FACES OF FRATERNITY
How Freemasonry helped a first-gen Filipino American discover his roots
By Justin Japitana
Diveristy in Friendship
by Antone R.E. Pierucci
Today, James Rualo is the go-to guy in Southern California for Filipino-themed Masonic regalia. His custom-made aprons and gauntlets, emblazoned with the eight-rayed golden star of the national flag, are the pride of not only his lodge, Coronado No. 441, but many of his neighbors as well. They can be seen in master’s portraits and lined up on lodge officers during all manner of ceremonies and celebrations. But for Rualo, that close connection to his heritage hasn’t always come naturally. Rather, he says, it’s been a years-long journey—and one reinforced by his journey through Freemasonry.
In fact, Rualo was rarely exposed to Filipino culture growing up. Born in San Diego to a Navy father and a nurse mother, both of whom immigrated to the United States as adults, Rualo lived as a child in a primarily white neighborhood. Without access to Filipino social groups and extended family, he says, he always felt a distance from his family’s roots. At home they spoke English. They never visited grandparents in Manila. “You don’t really think about it as a kid, being estranged from your heritage,” he says. “You’re only taught in school that the Philippines was colonized by the Spanish, simple as that, and that’s your only window into Filipino history.”
It’s a common phenomenon for the children of immigrants of many backgrounds. As the ties to home weaken, they have to learn the practices and language and customs of their culture secondhand, if at all. It wasn’t until Rualo was in college that he began to study his Philippine heritage. There, he was steered toward a Filipino history class, where he was exposed to figures like the independence figures Jose Rizal and Andres Bonifacio, both Freemasons.
The class struck a chord with Rualo, who immersed himself in the subject. But what he yearned for wasn’t just knowledge but connection. So in 2011, he followed in the footsteps of his father, Felipe, and petitioned to join Coronado No. 441. (Felipe became a member in 1989.) He took to it at once, and three months later, Rualo was raised a Master Mason. By 2013, he’d joined the officer line, and in 2018 served as lodge master. He also joined a special grand lodge committee on membership development and became a Grand Master Circle–level donor to the California Masonic Foundation. “It felt like family,” Rualo says. “The brothers were all so welcoming. To be with people who shared the same rich culture as me, it was enlightening. It felt like home.”
At Coronado No. 441, Rualo was able to experience firsthand Filipino culture. “Freemasonry and Filipino culture both emphasize fellowship,” he says. Lodge dinners and potlucks there tend to take on a distinctly Pinoy vibe, with piles and piles of homemade dishes, folk dancing, and music. The lodge also participates in Masonic cultural events like the Filipino Manlalakbpay na Guron Mason weekend (for more, see page TK) and Masonathon, a degree conferral hosted jointly with Prince Hall Masons and other domestic grand lodges. There, he performed the first degree with a team of other Filipino-American Masons to a crowd of onlookers. “I don’t know how many Masons have seen an authentic Filipino barong, let alone witnessed a degree conducted by Masons dressed in them, but in that moment, I was really proud to share that part of my heritage,” he says.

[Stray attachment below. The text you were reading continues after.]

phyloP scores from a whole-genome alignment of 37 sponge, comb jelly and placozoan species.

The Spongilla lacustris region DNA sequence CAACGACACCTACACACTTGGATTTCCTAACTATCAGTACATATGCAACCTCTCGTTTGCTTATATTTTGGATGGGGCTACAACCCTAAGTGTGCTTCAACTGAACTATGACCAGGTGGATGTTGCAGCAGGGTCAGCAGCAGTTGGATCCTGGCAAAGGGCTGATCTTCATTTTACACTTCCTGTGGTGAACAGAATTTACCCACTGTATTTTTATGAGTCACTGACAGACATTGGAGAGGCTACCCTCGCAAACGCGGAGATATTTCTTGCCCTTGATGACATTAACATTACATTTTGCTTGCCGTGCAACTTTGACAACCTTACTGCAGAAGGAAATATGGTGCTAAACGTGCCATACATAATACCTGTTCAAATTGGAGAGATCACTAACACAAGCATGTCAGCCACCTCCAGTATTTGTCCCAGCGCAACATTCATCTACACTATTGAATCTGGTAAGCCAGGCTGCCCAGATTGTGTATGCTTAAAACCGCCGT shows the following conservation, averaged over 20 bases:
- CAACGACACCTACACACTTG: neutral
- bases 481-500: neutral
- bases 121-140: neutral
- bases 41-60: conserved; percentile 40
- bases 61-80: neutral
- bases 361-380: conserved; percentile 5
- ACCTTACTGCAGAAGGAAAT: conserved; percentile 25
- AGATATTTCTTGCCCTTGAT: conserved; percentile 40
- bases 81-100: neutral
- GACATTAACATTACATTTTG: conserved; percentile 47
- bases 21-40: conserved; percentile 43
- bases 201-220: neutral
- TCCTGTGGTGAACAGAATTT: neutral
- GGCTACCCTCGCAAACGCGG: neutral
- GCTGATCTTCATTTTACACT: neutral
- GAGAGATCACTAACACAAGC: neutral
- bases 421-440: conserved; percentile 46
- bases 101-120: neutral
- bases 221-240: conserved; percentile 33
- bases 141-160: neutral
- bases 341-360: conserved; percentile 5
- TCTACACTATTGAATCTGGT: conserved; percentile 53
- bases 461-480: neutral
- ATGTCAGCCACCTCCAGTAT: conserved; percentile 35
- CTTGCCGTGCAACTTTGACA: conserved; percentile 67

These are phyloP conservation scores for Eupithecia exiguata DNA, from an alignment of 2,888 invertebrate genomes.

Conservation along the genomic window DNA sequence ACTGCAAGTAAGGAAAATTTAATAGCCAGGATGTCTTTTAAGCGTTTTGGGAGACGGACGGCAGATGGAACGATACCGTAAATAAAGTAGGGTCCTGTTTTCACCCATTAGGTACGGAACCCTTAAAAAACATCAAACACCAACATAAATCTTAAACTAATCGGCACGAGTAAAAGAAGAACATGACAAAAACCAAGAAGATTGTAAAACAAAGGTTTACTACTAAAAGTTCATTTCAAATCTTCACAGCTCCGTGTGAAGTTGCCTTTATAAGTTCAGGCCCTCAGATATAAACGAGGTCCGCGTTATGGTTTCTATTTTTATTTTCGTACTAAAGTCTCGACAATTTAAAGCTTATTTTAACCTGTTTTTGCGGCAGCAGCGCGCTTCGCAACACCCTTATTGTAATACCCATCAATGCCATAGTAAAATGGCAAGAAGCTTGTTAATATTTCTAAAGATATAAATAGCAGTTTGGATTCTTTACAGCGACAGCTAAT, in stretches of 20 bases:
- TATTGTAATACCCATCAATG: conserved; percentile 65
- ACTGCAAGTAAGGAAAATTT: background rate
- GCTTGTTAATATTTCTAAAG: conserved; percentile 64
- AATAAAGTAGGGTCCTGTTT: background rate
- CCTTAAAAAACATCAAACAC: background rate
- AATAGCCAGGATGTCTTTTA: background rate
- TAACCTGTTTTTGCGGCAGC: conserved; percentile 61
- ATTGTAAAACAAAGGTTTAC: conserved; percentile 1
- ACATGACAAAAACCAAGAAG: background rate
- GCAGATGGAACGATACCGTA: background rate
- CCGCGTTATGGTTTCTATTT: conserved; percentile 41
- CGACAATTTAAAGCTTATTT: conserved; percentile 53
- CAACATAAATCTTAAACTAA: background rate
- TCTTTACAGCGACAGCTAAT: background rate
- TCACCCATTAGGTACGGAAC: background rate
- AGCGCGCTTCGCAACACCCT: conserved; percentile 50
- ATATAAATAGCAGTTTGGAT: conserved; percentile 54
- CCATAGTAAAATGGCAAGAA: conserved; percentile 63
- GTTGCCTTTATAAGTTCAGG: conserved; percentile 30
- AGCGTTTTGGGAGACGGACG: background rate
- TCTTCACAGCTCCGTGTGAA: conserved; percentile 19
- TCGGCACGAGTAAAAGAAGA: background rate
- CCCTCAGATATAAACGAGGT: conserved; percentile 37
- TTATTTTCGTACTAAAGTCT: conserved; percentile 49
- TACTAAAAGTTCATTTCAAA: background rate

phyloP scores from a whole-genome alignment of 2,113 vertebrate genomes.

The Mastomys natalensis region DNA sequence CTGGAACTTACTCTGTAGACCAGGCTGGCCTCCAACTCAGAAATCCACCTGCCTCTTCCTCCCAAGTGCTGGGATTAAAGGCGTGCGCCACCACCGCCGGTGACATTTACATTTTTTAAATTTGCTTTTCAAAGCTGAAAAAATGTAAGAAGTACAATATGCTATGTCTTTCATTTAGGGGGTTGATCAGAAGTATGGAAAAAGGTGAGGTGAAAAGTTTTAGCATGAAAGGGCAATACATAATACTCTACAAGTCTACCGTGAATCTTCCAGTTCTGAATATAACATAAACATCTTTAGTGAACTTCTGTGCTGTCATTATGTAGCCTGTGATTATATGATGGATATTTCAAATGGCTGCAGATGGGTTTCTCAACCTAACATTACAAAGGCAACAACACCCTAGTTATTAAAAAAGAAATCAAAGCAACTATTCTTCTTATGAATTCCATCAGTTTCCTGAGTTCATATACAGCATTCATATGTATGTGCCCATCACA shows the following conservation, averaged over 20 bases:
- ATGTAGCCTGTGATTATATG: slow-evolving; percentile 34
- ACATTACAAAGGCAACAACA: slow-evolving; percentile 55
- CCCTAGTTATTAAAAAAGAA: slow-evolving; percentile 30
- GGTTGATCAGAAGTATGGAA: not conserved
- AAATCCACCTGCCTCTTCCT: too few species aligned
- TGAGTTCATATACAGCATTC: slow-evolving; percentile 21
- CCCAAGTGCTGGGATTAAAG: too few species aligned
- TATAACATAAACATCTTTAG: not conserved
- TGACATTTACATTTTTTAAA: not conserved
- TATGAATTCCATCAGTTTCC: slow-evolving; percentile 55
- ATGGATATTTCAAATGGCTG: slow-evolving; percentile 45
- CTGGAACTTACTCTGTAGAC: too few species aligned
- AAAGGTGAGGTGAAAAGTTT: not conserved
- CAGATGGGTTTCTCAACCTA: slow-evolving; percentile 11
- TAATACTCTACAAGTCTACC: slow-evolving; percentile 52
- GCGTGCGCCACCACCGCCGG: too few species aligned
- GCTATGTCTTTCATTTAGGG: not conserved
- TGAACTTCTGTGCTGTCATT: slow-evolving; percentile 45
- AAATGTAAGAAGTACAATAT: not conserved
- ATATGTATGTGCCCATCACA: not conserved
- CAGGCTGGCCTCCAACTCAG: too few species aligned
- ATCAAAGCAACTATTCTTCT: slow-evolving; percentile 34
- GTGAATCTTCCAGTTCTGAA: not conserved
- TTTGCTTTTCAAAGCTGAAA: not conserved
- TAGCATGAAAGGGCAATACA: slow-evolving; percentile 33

His home lodge wasn’t his only connection to Filipino-flavored Masonry. As a member of the 935th Masonic District, Rualo was able to tap into a wide network of lodges around San Diego County, many with large Filipino contingents. Frequently, he says, the district’s lodges come together to hold joint degree conferrals. In 2019, he affiliated with East San Diego No. 561, and he now serves as lodge chaplain there. “Although we have different career backgrounds, speak different languages, and are separated by age, when we come together to confer a degree, we are really on the level,” he says.
A commercial graphic designer, Rualo leaned on those deep lodge connections to give him confidence to launch his side business creating Filipino-themed Masonic aprons and other regalia. Seeing them in action during tiled meetings—contributing to both his cultural and fraternal passions—was deeply satisfying, he says. Since then, he’s outfitted dozens of members with custom aprons. “As an artist, when you introduce something new, it can be met with skepticism. But to see seasoned and respected members of the lodge wear my products really affirmed my path, both professional and Masonic.”